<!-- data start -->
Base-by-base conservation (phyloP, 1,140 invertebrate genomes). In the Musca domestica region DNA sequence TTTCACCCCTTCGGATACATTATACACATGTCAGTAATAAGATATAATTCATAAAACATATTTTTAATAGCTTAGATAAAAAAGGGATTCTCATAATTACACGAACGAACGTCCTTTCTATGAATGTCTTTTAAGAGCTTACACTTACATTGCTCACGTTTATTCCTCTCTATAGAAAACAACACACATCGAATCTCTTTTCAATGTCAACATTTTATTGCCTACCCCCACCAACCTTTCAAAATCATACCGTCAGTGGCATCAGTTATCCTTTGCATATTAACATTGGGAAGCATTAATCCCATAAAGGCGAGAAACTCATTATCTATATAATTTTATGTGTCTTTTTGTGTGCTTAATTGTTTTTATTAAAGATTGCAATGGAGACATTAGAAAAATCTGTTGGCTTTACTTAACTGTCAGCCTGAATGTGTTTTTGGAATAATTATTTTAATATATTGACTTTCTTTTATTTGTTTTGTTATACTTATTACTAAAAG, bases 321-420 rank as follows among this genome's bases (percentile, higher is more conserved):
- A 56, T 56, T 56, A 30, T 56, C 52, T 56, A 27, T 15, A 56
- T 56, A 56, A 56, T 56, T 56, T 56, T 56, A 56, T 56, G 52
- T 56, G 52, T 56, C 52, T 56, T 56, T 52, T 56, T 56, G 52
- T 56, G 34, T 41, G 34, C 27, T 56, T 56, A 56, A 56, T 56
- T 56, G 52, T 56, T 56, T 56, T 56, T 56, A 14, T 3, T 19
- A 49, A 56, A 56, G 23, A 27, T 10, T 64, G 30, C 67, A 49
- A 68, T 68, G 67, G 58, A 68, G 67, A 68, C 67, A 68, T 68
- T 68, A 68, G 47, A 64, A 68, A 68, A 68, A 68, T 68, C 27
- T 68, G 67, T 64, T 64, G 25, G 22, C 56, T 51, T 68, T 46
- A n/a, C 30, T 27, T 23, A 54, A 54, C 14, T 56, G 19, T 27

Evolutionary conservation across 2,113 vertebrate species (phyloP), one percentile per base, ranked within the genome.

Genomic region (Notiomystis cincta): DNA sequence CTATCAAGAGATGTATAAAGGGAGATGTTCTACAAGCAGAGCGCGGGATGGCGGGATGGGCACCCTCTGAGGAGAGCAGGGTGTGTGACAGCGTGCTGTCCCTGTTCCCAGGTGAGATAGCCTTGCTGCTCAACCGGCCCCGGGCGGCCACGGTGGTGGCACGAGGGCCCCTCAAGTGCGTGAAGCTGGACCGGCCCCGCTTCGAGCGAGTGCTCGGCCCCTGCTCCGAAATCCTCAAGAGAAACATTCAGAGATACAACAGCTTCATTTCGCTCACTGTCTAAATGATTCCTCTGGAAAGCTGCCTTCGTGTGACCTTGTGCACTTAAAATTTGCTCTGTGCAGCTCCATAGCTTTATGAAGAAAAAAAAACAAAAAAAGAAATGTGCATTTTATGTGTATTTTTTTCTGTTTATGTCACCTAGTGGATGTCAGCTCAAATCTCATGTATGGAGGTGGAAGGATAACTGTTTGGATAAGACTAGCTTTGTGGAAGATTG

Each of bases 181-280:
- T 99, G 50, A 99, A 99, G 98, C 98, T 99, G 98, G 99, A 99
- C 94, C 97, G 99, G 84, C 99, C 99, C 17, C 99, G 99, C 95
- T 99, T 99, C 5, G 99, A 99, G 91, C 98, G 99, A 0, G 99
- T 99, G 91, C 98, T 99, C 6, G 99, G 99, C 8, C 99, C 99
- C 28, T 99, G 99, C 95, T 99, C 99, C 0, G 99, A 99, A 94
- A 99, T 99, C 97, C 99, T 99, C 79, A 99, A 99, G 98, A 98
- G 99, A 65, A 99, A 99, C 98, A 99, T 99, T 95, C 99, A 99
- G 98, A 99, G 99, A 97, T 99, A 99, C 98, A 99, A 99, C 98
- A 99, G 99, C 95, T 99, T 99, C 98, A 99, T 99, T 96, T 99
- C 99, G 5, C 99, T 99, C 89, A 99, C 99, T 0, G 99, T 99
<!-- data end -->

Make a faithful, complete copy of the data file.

Base-by-base conservation (phyloP, 1,140 invertebrate genomes). In the Musca domestica region DNA sequence TTTCACCCCTTCGGATACATTATACACATGTCAGTAATAAGATATAATTCATAAAACATATTTTTAATAGCTTAGATAAAAAAGGGATTCTCATAATTACACGAACGAACGTCCTTTCTATGAATGTCTTTTAAGAGCTTACACTTACATTGCTCACGTTTATTCCTCTCTATAGAAAACAACACACATCGAATCTCTTTTCAATGTCAACATTTTATTGCCTACCCCCACCAACCTTTCAAAATCATACCGTCAGTGGCATCAGTTATCCTTTGCATATTAACATTGGGAAGCATTAATCCCATAAAGGCGAGAAACTCATTATCTATATAATTTTATGTGTCTTTTTGTGTGCTTAATTGTTTTTATTAAAGATTGCAATGGAGACATTAGAAAAATCTGTTGGCTTTACTTAACTGTCAGCCTGAATGTGTTTTTGGAATAATTATTTTAATATATTGACTTTCTTTTATTTGTTTTGTTATACTTATTACTAAAAG, bases 321-420 rank as follows among this genome's bases (percentile, higher is more conserved):
- A 56, T 56, T 56, A 30, T 56, C 52, T 56, A 27, T 15, A 56
- T 56, A 56, A 56, T 56, T 56, T 56, T 56, A 56, T 56, G 52
- T 56, G 52, T 56, C 52, T 56, T 56, T 52, T 56, T 56, G 52
- T 56, G 34, T 41, G 34, C 27, T 56, T 56, A 56, A 56, T 56
- T 56, G 52, T 56, T 56, T 56, T 56, T 56, A 14, T 3, T 19
- A 49, A 56, A 56, G 23, A 27, T 10, T 64, G 30, C 67, A 49
- A 68, T 68, G 67, G 58, A 68, G 67, A 68, C 67, A 68, T 68
- T 68, A 68, G 47, A 64, A 68, A 68, A 68, A 68, T 68, C 27
- T 68, G 67, T 64, T 64, G 25, G 22, C 56, T 51, T 68, T 46
- A n/a, C 30, T 27, T 23, A 54, A 54, C 14, T 56, G 19, T 27

Evolutionary conservation across 2,113 vertebrate species (phyloP), one percentile per base, ranked within the genome.

Genomic region (Notiomystis cincta): DNA sequence CTATCAAGAGATGTATAAAGGGAGATGTTCTACAAGCAGAGCGCGGGATGGCGGGATGGGCACCCTCTGAGGAGAGCAGGGTGTGTGACAGCGTGCTGTCCCTGTTCCCAGGTGAGATAGCCTTGCTGCTCAACCGGCCCCGGGCGGCCACGGTGGTGGCACGAGGGCCCCTCAAGTGCGTGAAGCTGGACCGGCCCCGCTTCGAGCGAGTGCTCGGCCCCTGCTCCGAAATCCTCAAGAGAAACATTCAGAGATACAACAGCTTCATTTCGCTCACTGTCTAAATGATTCCTCTGGAAAGCTGCCTTCGTGTGACCTTGTGCACTTAAAATTTGCTCTGTGCAGCTCCATAGCTTTATGAAGAAAAAAAAACAAAAAAAGAAATGTGCATTTTATGTGTATTTTTTTCTGTTTATGTCACCTAGTGGATGTCAGCTCAAATCTCATGTATGGAGGTGGAAGGATAACTGTTTGGATAAGACTAGCTTTGTGGAAGATTG

Each of bases 181-280:
- T 99, G 50, A 99, A 99, G 98, C 98, T 99, G 98, G 99, A 99
- C 94, C 97, G 99, G 84, C 99, C 99, C 17, C 99, G 99, C 95
- T 99, T 99, C 5, G 99, A 99, G 91, C 98, G 99, A 0, G 99
- T 99, G 91, C 98, T 99, C 6, G 99, G 99, C 8, C 99, C 99
- C 28, T 99, G 99, C 95, T 99, C 99, C 0, G 99, A 99, A 94
- A 99, T 99, C 97, C 99, T 99, C 79, A 99, A 99, G 98, A 98
- G 99, A 65, A 99, A 99, C 98, A 99, T 99, T 95, C 99, A 99
- G 98, A 99, G 99, A 97, T 99, A 99, C 98, A 99, A 99, C 98
- A 99, G 99, C 95, T 99, T 99, C 98, A 99, T 99, T 96, T 99
- C 99, G 5, C 99, T 99, C 89, A 99, C 99, T 0, G 99, T 99